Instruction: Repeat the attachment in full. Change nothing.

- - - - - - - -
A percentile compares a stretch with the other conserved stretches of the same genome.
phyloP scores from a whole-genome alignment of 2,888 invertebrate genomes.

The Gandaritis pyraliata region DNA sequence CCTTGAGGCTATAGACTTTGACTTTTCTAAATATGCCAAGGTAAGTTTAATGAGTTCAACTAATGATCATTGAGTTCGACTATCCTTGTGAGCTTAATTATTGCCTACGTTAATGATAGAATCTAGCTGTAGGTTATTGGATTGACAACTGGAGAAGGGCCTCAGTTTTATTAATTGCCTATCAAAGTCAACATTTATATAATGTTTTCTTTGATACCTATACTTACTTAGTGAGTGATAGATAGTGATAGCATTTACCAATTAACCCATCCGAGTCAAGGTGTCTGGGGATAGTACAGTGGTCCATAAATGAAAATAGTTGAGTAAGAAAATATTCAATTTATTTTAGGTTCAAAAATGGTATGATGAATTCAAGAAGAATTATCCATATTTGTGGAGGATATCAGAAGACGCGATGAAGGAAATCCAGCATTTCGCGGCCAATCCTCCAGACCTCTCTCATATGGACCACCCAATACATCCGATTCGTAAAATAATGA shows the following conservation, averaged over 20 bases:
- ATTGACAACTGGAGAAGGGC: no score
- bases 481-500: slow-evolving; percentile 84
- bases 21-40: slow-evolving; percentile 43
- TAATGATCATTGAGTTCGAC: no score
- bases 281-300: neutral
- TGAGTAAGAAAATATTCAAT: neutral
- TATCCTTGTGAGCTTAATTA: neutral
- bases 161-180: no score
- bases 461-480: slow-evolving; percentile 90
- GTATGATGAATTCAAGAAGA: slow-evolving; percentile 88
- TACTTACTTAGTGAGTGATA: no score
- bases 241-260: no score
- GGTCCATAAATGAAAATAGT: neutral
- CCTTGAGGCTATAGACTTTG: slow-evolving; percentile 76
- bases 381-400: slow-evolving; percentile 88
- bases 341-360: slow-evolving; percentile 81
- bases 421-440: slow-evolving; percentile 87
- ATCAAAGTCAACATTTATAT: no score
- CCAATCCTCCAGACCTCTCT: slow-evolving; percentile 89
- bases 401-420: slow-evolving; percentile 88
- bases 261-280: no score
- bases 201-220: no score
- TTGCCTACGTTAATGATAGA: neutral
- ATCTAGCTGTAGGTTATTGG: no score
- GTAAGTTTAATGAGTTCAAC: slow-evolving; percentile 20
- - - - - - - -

A percentile compares a stretch with the other conserved stretches of the same genome.
phyloP scores from a whole-genome alignment of 2,888 invertebrate genomes.

The Gandaritis pyraliata region DNA sequence CCTTGAGGCTATAGACTTTGACTTTTCTAAATATGCCAAGGTAAGTTTAATGAGTTCAACTAATGATCATTGAGTTCGACTATCCTTGTGAGCTTAATTATTGCCTACGTTAATGATAGAATCTAGCTGTAGGTTATTGGATTGACAACTGGAGAAGGGCCTCAGTTTTATTAATTGCCTATCAAAGTCAACATTTATATAATGTTTTCTTTGATACCTATACTTACTTAGTGAGTGATAGATAGTGATAGCATTTACCAATTAACCCATCCGAGTCAAGGTGTCTGGGGATAGTACAGTGGTCCATAAATGAAAATAGTTGAGTAAGAAAATATTCAATTTATTTTAGGTTCAAAAATGGTATGATGAATTCAAGAAGAATTATCCATATTTGTGGAGGATATCAGAAGACGCGATGAAGGAAATCCAGCATTTCGCGGCCAATCCTCCAGACCTCTCTCATATGGACCACCCAATACATCCGATTCGTAAAATAATGA shows the following conservation, averaged over 20 bases:
- ATTGACAACTGGAGAAGGGC: no score
- bases 481-500: slow-evolving; percentile 84
- bases 21-40: slow-evolving; percentile 43
- TAATGATCATTGAGTTCGAC: no score
- bases 281-300: neutral
- TGAGTAAGAAAATATTCAAT: neutral
- TATCCTTGTGAGCTTAATTA: neutral
- bases 161-180: no score
- bases 461-480: slow-evolving; percentile 90
- GTATGATGAATTCAAGAAGA: slow-evolving; percentile 88
- TACTTACTTAGTGAGTGATA: no score
- bases 241-260: no score
- GGTCCATAAATGAAAATAGT: neutral
- CCTTGAGGCTATAGACTTTG: slow-evolving; percentile 76
- bases 381-400: slow-evolving; percentile 88
- bases 341-360: slow-evolving; percentile 81
- bases 421-440: slow-evolving; percentile 87
- ATCAAAGTCAACATTTATAT: no score
- CCAATCCTCCAGACCTCTCT: slow-evolving; percentile 89
- bases 401-420: slow-evolving; percentile 88
- bases 261-280: no score
- bases 201-220: no score
- TTGCCTACGTTAATGATAGA: neutral
- ATCTAGCTGTAGGTTATTGG: no score
- GTAAGTTTAATGAGTTCAAC: slow-evolving; percentile 20